About 18 months or so ago I was visiting with Syne Mitchell and as we chatted she was sleying the reed on her loom. She was doing something completely different than I'd seen anyone else do so I asked her about it. She said she had learned the method from Peggy Ostercamp (a long time student of Jim Ahrens.)
What blew me away was that it was almost identical to the way I had been threading in terms of using minute hand movements and dealing with multiple ends at the same time. How come I never twigged that the reed could be sleyed the same way????
As soon as I got home I started practising the new (to me) method of sleying and have been happily using this method ever since. It took about 6 warps before I could accurately sley the reed. It was well worth taking the time to learn this method.
I use Harrisville's brass threading/sleying hook. For threading I use the small hook, but for sleying it gets turned over and the large hook is used. Notice the orientation of the hook - it's downwards, not up. It is being held as one would hold a pen.
I begin by finding the next dent I want to fill by inserting the hook into that dent near the bottom of the reed (so that I can more easily identify the correct dent by lining the hook up with the last dent filled.)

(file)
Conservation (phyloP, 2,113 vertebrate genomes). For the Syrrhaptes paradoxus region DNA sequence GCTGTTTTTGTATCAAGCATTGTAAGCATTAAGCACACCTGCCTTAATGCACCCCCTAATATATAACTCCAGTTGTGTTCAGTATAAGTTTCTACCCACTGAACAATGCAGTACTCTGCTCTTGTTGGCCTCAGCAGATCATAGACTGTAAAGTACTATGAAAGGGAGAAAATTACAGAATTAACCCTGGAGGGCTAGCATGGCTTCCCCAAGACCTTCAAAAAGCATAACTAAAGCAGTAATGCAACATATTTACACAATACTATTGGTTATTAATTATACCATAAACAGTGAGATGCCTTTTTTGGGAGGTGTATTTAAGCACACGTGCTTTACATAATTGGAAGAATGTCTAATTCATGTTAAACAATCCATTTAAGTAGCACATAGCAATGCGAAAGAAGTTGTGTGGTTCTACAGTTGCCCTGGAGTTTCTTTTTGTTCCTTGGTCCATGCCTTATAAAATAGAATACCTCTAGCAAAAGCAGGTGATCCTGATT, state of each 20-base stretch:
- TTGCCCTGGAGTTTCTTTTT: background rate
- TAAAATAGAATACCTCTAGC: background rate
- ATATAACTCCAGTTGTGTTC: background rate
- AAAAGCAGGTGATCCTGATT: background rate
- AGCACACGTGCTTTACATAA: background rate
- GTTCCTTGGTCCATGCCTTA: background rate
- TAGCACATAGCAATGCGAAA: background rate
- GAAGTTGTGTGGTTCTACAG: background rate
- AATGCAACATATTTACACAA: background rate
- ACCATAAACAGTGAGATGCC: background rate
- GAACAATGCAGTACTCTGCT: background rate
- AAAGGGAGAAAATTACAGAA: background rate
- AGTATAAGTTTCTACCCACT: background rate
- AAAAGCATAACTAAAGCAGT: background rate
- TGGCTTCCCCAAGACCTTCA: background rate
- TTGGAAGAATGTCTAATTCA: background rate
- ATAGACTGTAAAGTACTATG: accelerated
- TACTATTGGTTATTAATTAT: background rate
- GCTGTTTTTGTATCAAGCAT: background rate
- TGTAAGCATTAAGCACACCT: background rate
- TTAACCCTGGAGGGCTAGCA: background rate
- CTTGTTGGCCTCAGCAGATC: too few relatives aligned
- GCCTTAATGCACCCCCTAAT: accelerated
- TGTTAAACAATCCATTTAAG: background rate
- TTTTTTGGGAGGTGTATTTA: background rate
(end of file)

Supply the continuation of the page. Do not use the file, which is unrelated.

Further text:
The hook is then inserted into the reed and lifted to about the half way point in the reed.
Here I am inserting and beginning to slide the hook upwards. I then reach for the group of ends desired and pull the loop through the dent as shown below. The entire loop is not drawn through, but left on the stem of the hook.
Using the hook as a sort of auto-denter, I leave the loop on the hook and slide it over the spline and re-insert it into the next dent to be filled. The next group of ends is then caught on the hook and pulled through to the front.
When all of the ends in the bout have been brought through to the front, all of the ends are brought through the reed at once in one movement and tied.
Even if only one group is sleyed through one dent at a time, using the hook in this orientation means that a very small hand movement is all that is required, not the entire arm. When a wide warp with lots of ends is being prepared, reducing hand/arm movements as much as possible means that more work can be accomplished with less effort.
And that is A Good Thing to me. :)
Watch for a guest post in the next few days.